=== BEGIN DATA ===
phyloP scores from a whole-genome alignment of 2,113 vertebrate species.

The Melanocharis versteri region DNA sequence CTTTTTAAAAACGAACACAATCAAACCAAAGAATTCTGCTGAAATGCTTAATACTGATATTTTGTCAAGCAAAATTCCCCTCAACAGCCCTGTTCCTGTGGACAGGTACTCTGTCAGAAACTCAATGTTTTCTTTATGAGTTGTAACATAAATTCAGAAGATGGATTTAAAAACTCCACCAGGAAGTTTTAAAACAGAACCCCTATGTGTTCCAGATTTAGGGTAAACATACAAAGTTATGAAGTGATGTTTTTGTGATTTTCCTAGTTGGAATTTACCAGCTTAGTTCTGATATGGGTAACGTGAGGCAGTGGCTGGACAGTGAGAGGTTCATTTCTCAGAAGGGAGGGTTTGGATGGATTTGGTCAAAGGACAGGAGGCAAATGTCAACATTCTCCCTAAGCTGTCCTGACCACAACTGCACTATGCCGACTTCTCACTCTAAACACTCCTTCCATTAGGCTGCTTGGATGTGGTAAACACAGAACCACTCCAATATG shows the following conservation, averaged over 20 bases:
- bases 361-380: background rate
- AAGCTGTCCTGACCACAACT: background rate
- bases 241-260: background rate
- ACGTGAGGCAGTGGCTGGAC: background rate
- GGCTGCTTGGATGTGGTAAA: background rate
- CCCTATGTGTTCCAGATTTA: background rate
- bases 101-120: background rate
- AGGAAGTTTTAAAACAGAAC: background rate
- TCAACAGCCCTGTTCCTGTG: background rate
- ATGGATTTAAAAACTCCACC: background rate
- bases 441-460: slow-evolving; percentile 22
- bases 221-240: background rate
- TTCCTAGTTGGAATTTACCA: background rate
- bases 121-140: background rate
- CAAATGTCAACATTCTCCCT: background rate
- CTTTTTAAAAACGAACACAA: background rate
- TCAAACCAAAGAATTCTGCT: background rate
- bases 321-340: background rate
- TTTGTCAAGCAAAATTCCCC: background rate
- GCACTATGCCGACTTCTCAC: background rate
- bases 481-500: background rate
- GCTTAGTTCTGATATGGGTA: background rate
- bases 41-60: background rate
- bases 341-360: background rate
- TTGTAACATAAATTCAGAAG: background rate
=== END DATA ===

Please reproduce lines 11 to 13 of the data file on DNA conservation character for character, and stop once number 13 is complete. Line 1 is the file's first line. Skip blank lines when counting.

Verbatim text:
- TCAACAGCCCTGTTCCTGTG: background rate
- ATGGATTTAAAAACTCCACC: background rate
- bases 441-460: slow-evolving; percentile 22